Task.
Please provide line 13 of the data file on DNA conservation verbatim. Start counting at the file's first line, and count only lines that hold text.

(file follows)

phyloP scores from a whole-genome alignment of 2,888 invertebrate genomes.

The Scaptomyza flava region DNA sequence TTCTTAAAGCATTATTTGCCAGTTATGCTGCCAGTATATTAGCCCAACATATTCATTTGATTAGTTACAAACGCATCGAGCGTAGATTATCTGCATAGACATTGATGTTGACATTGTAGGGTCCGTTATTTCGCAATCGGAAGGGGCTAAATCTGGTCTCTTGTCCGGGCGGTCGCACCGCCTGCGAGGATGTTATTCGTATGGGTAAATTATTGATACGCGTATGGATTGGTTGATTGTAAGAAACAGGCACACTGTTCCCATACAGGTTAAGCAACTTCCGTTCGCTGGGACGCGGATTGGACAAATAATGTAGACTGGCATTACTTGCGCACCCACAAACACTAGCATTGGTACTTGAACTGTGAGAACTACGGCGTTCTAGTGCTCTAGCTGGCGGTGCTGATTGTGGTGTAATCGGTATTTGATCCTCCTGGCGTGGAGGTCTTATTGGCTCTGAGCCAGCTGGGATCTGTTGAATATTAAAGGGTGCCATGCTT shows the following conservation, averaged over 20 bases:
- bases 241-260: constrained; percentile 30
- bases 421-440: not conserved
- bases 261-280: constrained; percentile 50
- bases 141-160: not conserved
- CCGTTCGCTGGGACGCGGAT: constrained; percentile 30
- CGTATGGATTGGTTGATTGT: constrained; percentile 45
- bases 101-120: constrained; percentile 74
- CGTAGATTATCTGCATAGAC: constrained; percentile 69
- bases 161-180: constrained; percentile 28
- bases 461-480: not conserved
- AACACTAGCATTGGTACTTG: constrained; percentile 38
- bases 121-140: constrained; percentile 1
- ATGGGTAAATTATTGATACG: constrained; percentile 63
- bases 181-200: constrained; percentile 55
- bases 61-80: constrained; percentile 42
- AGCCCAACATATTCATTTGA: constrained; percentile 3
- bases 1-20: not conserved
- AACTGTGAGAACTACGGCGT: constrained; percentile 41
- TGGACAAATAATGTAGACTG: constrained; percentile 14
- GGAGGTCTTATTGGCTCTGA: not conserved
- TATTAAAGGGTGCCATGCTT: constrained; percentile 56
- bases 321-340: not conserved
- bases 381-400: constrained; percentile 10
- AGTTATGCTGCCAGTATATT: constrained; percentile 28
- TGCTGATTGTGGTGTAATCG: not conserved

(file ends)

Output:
- AACACTAGCATTGGTACTTG: constrained; percentile 38